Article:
Surreal, I haz it

Started by Ruth Anthony-Gardner. Last reply by Grinning Cat on Friday. 99 Replies

Surreal, not just found in art.Continue

Tags: surreal

A Powerful Message from an old wise teacher :

Started by Joan Denoo. Last reply by Plinius Sep 28. 8 Replies

I received a gift this morning from a virtual friend, Pamela Smith:A Powerful Message from an old wise teacher :" One day an old wise teacher was walking through a village. A very angry and rude young man came up and began insulting him. "You have…Continue

Speak English? YOU FIRST! (Betty Bowers)

Started by Loren Miller. Last reply by Donald R Barbera Sep 27. 5 Replies

Honestly, the title to this piece is badly under-representative of the content.  To be far more accurate, what we have here is Mrs. Betty Bowers, America's Best Christian, going on a rant.  Before you say it ... Say WHAAAA?  Betty Bowers ranting? …Continue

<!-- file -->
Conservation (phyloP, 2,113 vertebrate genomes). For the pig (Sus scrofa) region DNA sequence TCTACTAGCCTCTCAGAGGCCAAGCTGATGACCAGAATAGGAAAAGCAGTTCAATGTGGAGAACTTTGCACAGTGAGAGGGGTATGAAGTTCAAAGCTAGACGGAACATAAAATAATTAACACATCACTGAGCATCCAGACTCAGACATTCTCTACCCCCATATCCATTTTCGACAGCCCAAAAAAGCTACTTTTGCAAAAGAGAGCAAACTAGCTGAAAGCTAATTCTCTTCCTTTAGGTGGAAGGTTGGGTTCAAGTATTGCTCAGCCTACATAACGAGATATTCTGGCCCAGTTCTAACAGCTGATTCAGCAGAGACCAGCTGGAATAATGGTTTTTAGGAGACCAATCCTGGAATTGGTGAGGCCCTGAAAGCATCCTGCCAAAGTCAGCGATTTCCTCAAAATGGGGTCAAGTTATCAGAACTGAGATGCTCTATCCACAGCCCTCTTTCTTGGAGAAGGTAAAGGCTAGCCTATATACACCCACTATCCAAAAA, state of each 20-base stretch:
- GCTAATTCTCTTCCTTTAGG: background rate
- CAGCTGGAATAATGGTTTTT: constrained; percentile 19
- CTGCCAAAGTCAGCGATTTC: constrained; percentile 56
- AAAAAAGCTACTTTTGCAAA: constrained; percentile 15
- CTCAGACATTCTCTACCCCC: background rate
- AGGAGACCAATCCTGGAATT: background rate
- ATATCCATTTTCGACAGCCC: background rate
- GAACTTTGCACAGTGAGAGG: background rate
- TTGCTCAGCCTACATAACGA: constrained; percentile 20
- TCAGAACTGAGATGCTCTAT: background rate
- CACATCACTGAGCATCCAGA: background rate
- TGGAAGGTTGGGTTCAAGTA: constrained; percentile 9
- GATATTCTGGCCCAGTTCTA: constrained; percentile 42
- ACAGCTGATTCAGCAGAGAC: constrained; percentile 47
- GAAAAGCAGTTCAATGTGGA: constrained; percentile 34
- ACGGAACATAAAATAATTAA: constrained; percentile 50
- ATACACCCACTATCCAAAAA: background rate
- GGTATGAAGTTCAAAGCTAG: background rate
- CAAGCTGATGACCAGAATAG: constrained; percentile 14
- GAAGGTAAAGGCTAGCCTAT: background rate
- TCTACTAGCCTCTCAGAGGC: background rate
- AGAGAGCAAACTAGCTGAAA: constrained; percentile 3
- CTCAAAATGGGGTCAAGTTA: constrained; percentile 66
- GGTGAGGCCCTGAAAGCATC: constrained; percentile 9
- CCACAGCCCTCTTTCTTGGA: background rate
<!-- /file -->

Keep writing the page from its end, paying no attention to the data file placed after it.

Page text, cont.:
Tags: America's Best Christian, Betty Bowers

10 Things About Patriotism (Betty Bowers)

Started by Loren Miller. Last reply by Plinius Sep 26. 2 Replies

It seems as though lately, Mrs. Betty Bowers, America's Best Christian, is evolving into America's Best Patriot.  She has recently been taking some fairly well-aimed shots at a certain Orange Nightmare and his sycophantic hangers-on, regarding the…Continue

Tags: patriotism, Donald Trump, America's Best Christian, Betty Bowers

A Prayer for Our Nation (Betty Bowers)

Started by Loren Miller. Last reply by Ruth Anthony-Gardner Sep 21. 2 Replies

I'm going to keep this one short and sweet.  Mrs. Betty Bowers, America's Best Christian, has seen what is going on with the current occupant of the Oval Office, and my impression is that she is not at all happy with it.  True to her citizenship,…Continue

Tags: prayer, Donald Trump, Oval Office, America's Best Christian, Betty Bowers